Over 150,000 American women served in the Women’s Army Corps (WAC) during World War II. Members of the WAC were the first women other than nurses to serve within the ranks of the United States Military.

5. B. Polio

A disease caused by a virus, polio enters the body through the mouth, and is listed as one of the most contagious diseases known. Jonas Salk, M.D. (1914-1995), developed a vaccine for polio in 1952.

Charcoal Car Drawing6. C. Drive with their headlights on after dark.

During the Second World War, cars driving down Pacific Coast Highway were not allowed to turn on their headlights at night. They were only permitted to have a slit of light shine through. The theory was to make the American Coast hard to distinguish for the Japanese, hampering their efforts to bomb us. The highway became to be known by the servicemen traveling to and from LA and San Diego as “Blood Alley,” because of the frequency of head-on collisions.

7. B. Harry S. Truman

The world situation demanded that President Truman make some of the most crucial decisions in history. Soon after VE-Day, the war against Japan had reached its final stage. An urgent plea to Japan to surrender was rejected. Truman, after consultations with his advisers, ordered atomic bombs dropped on Hiroshima and Nagasaki on August 6 and 9, 1945. The Japanese surrendered shortly thereafter.

8. B. The Great Depression

A portrait of the bitter conflict between the powerful and the powerless, of one man’s fierce reaction to injustice, and of a woman’s quiet, stoical strength. This book and movie, wonderfully written by John Steinbeck, captures the horrors of the Great Depression as it probes into the very nature of equality and injustice in America. It starred Henry Fonda, Jane Darwell, and John Carradine.

9. B. Marlene Dietrich

Traveling throughout North Africa and Italy, Marlene risk her life by staying at the front lines of the war. Several times, she even rode in General George S. Patton’s jeep as he led American troops. For her service in World War II, the U.S. War Department awarded Dietrich the Medal of Freedom in 1947, America’s highest civilian honor. She was also decorated by the French and Israeli governments. Marlene Dietrich died in Paris in 1992 at the age of 90.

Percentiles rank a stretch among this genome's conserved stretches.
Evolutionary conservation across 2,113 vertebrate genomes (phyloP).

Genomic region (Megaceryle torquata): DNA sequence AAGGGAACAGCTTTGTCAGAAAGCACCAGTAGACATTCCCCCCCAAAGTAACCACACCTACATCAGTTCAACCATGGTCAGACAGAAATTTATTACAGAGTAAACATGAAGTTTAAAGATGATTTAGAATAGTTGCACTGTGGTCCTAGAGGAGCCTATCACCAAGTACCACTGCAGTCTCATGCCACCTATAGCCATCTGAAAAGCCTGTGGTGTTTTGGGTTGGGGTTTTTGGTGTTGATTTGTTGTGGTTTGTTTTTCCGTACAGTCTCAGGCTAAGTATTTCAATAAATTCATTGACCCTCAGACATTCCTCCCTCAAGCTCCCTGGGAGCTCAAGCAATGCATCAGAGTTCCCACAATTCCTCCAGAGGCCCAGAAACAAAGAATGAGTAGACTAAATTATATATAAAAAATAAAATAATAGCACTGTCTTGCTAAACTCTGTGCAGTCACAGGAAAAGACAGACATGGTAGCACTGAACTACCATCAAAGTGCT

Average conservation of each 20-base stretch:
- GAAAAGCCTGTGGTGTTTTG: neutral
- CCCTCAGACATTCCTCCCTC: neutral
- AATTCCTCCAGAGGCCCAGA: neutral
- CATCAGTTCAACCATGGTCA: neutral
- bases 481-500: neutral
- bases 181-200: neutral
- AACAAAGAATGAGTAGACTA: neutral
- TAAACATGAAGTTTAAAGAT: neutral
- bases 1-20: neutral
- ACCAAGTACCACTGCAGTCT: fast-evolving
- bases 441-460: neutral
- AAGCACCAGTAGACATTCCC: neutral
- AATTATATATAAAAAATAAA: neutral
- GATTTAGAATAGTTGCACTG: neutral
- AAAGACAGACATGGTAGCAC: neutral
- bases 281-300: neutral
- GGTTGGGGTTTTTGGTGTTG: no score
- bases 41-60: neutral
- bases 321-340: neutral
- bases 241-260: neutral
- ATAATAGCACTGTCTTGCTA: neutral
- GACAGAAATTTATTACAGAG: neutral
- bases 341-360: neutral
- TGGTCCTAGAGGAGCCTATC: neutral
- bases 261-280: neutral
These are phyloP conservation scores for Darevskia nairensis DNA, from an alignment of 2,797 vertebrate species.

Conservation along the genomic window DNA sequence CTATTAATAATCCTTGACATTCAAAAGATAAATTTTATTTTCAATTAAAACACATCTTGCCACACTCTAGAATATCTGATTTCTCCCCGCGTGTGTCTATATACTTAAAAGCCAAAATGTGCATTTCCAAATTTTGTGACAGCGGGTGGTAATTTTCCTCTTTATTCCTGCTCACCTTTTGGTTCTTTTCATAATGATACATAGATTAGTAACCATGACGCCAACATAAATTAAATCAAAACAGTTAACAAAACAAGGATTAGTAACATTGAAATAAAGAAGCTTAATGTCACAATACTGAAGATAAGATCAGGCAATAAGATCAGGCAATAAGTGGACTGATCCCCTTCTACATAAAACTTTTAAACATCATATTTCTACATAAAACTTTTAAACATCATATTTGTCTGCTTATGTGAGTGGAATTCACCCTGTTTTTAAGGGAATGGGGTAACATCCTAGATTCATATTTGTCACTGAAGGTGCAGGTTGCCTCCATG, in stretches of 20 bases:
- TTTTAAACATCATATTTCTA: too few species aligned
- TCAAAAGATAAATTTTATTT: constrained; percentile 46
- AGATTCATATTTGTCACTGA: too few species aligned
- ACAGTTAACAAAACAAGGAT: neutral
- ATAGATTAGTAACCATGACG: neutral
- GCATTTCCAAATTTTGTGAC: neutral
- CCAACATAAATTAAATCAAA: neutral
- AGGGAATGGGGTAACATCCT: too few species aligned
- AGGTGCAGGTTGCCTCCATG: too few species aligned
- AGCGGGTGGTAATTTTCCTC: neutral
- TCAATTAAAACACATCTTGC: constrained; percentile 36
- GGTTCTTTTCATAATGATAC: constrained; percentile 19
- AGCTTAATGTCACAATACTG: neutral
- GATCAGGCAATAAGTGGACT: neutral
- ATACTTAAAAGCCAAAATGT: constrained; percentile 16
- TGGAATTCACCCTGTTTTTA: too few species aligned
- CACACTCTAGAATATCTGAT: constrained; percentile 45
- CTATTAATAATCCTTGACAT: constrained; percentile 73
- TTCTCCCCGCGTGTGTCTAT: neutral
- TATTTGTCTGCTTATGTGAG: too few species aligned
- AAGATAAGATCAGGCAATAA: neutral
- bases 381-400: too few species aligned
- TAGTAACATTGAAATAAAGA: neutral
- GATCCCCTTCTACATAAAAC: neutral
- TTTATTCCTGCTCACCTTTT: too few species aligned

10. C. 1944, Normandy

A date known ever since as D-Day, a mighty armada crossed a narrow strip of sea from England to Normandy, France, and cracked the Nazi grip on Western Europe.

11. C. The nightly bombing of London and other British cities

Hitler believed that by targeting civilians he could force the British to surrender. On 7th September, 1940, the Third Reich began a daily bombing campaign. London was the main target but other major cities were also bombed. Casualties were high. On the first day of bombing 430 people were killed and 1,600 badly injured. Within a few weeks the daily bombing raids had become nightly raids. Hitler decided to make the bombing raids at night to increase the ‘fear factor’ and also to make people weaker by not allowing them to sleep properly. People in London slept in underground stations for protection.

12. A. Nazi Germany, Fascist Italy, Imperial Japan

Nazi Germany, under Führer Adolf Hitler.
Fascist Italy, under Il Duce Benito Mussolini.
Imperial Japan, under Emperor Hirohito and Prime Minister Hideki Tojo.


8-12 correct: Wow! What a memory!. Were you “over there?” If so, thank you. Now if you could only find your glasses.